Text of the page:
How do you ask your partner for a pre-nuptial agreement? Despite premarital agreements becoming more and more common, suggesting a pre-nuptial agreement is still considered a taboo for many, but why?
Pre-nuptial agreements offer partners certainty if things don’t work out and can save people from so much potential heartbreak by making separation a more straightforward and amicable process. So here’s some advice on when, where and how to suggest a pre-nuptial agreement with your partner.
When Should I Discuss a Pre-Nuptial Agreement?
It is crucial to talk about pre-nuptials agreements early on in a relationship, but when is the right time to broach what might be an uncomfortable subject? Clearly asking your partner just before the wedding would be ill-advised! It may also mean that your pre-nuptial agreement is not upheld.
You should bear in mind that pre-nuptial agreements can take many months to negotiate depending on the complexity of the terms and you should certainly have it finalised before you send out your wedding invites.
Ideally you should start discussions as to whether a pre-nuptial agreement is right for you before your engagement. As your relationship gets more serious so can your conversations.
Where Should I Discuss a Pre-Nuptial Agreement?
Consider having conversations about pre-marital agreements somewhere neutral where you are both mentally and physically comfortable. This could be out on a walk or sat on the sofa at home.
Another neutral setting in which it might be appropriate to discuss how you both feel regarding a pre-nuptial agreement might be in a premarital religious counselling session.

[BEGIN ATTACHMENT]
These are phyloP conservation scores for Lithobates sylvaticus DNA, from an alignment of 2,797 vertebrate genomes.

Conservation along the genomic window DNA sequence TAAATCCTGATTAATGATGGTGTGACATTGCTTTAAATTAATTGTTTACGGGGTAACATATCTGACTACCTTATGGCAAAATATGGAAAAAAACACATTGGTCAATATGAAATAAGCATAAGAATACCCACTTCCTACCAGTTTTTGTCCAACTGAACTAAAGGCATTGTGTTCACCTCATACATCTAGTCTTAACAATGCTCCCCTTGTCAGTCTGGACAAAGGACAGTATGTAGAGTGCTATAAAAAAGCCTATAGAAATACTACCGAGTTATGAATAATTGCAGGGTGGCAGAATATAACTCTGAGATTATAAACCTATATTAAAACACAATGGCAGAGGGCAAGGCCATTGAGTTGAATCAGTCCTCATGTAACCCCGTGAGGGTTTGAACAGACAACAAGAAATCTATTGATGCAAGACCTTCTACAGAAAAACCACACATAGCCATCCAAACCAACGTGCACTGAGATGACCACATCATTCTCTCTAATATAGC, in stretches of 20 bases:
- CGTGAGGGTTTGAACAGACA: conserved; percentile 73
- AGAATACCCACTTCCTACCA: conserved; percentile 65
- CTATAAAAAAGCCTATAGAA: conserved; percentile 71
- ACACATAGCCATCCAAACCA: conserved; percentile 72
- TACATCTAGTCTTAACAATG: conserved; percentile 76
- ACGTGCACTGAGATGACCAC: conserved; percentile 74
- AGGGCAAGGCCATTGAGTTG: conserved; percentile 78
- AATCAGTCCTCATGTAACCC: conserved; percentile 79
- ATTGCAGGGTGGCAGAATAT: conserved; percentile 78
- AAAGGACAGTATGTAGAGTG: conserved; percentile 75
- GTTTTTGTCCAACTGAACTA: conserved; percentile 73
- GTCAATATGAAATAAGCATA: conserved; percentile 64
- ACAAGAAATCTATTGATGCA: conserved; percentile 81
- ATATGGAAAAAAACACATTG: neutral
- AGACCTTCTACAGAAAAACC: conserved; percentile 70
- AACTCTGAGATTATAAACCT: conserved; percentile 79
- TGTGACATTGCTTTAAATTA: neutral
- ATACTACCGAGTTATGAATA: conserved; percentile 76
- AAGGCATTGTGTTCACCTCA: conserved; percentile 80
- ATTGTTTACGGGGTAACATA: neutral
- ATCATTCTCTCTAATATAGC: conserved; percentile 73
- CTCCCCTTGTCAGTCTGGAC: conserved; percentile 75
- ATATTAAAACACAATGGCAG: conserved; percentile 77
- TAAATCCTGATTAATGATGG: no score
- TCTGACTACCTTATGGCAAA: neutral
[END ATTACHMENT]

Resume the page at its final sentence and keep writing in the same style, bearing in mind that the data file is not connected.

Young couples might find that a conversation about repaying student loans leads nicely into talks about pre-nuptial agreements, perhaps agreeing that each should be protected from the others debt.
Likewise if you are considering estate planning or making a will in advance of your wedding this could be the perfect time for you and your partner to consider a Pre-Nuptial Agreement.
How do I bring up the Subject of a Pre-Nuptial Agreement?
Rather than causing your partner to worry that you want a pre-nuptial agreement because you are not committed to the marriage or because you suspect them of being in the relationship for the money try to see it as safeguarding your relationship. Another way to help you both look at it in a positive way is that it can help you determine how you both define equality in your partnership.
You can use a pre-nuptial agreement to establish the value of non-monetary contributions to marriage such as child care and career sacrifices. Pre-marital agreements should not discredit the hard work of a lower earning partner.
With any discussions around pre-nuptial agreements it’s always advisable to seek professional help.
Our Legal Guide to Prenups and Postnups which you can download and print can provide more details.
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